9. Cats are gods and they know it. All that cats want is for humans to recognize their godly status. Is that so much to ask? Okay; so, maybe cats are gods who can't open doors to let themselves out, or open their own cat food, or clean their own litter box. However, since cats can get humans to do the dirty work for them, that only proves their godliness. Touché, Gozer.

10. Cats nap, period. What's good for the Gozer is good for the Gozer worshipers, and that includes two 10-hour naps a day. 

11. Cats steal hearts and seats. It doesn't matter if you call 'dibs,' a cat will take your seat without apology the second you stand up, and they get better with age. Now that he is 12, Gozer has become such an expert seat thief that he will steal my seat before I even sit down. What a cat.

12. Cats make every day Caturday. When Gozer chose us as his humans all those years ago, I never imagined he would be with us 12 years later, nor all the joy that he would add to every day life with his felinality that only a Gozerian such as he can possess. 

Happy Birthday, Gozer!

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3.18.2016

How I Learned to Stop Worrying and Love the Wall (Rethinking the Wall: On Racism, Tourism, and Making History)

This blog post is now an ebook.
Read it @ Amazon!
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3.11.2016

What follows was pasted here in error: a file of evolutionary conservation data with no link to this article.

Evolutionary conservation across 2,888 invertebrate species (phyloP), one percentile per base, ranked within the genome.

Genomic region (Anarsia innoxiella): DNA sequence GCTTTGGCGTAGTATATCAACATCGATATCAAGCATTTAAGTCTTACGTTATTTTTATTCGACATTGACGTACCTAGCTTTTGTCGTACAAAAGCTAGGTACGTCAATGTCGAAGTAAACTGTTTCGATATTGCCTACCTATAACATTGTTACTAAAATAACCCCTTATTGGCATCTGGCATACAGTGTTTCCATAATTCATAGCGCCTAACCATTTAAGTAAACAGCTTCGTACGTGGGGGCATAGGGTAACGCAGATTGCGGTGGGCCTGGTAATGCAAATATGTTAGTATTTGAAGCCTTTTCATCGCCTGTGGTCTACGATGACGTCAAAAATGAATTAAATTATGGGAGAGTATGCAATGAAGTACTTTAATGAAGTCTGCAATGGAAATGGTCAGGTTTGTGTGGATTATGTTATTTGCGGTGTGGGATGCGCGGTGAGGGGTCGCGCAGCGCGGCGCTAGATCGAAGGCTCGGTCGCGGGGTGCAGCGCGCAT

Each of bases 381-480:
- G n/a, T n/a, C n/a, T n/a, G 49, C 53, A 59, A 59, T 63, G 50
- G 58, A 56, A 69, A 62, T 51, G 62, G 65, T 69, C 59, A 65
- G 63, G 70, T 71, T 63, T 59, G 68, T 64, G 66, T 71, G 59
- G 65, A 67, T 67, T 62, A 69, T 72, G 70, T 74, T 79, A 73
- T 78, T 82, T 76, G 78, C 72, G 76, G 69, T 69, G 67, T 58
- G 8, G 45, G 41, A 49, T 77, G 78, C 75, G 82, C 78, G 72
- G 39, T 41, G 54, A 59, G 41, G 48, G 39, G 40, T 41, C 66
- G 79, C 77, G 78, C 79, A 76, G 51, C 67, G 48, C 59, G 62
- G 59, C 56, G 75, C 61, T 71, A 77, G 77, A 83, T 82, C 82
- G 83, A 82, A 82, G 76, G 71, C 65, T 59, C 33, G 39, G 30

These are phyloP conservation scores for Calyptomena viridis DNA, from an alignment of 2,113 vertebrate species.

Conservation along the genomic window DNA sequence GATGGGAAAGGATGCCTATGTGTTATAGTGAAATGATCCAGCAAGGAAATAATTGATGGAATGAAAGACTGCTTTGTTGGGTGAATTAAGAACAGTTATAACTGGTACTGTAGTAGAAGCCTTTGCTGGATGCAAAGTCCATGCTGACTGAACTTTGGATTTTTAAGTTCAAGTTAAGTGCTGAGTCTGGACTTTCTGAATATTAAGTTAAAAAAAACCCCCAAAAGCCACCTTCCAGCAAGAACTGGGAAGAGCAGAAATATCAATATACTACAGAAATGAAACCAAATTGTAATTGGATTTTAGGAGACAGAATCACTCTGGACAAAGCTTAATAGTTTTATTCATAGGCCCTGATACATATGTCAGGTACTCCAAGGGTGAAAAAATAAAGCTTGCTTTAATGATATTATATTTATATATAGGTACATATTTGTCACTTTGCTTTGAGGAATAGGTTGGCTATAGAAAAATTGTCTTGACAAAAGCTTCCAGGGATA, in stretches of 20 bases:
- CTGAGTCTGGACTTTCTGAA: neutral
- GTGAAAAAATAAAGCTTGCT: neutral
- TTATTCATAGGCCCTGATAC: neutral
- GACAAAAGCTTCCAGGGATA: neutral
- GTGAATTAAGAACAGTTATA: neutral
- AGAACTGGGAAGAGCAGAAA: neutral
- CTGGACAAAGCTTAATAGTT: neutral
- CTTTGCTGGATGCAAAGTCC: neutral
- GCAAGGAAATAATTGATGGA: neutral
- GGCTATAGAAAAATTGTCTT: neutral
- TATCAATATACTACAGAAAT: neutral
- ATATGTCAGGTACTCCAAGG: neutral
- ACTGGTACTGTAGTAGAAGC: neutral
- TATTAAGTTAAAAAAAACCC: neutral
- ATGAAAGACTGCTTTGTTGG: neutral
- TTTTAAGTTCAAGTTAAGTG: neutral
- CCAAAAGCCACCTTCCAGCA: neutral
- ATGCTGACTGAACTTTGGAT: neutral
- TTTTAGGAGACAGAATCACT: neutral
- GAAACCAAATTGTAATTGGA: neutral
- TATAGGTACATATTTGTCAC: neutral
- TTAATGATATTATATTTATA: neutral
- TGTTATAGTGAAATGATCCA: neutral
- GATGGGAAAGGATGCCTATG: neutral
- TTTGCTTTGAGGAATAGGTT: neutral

Where Have All the Housewives Gone?

Double standards: Ah, what would life be without them? 

Less confusing, that's what. 

For starters, and in light of the recent yearly anniversary of International Women's Day, why is it that I am supposed to be impressed by women who do what men do? Why should that, in and of itself, impress me? 

In other words, aren't those women just copying men if they are doing what they see men do, thereby blindly following men's examples? Why should that automatically be seen as rational thought or intelligent, if all that is being done is copying another without applying one's own thinking? 

For Gozer's sake, if all the men in the world jumped off a bridge, would women prove themselves as equals by doing that, too? Is that what women mean when they talk about being liberated and equal to man -- following without thinking? I highly suspect, based on the evidence I've seen, that that is the case for some.

And yet, if a woman does something that a man cannot do, or even other women cannot do, such as carrying life and giving birth, it is not necessarily seen by liberated women as a good thing; unless perhaps it is done as a career move, either for the sake of business or societal standing.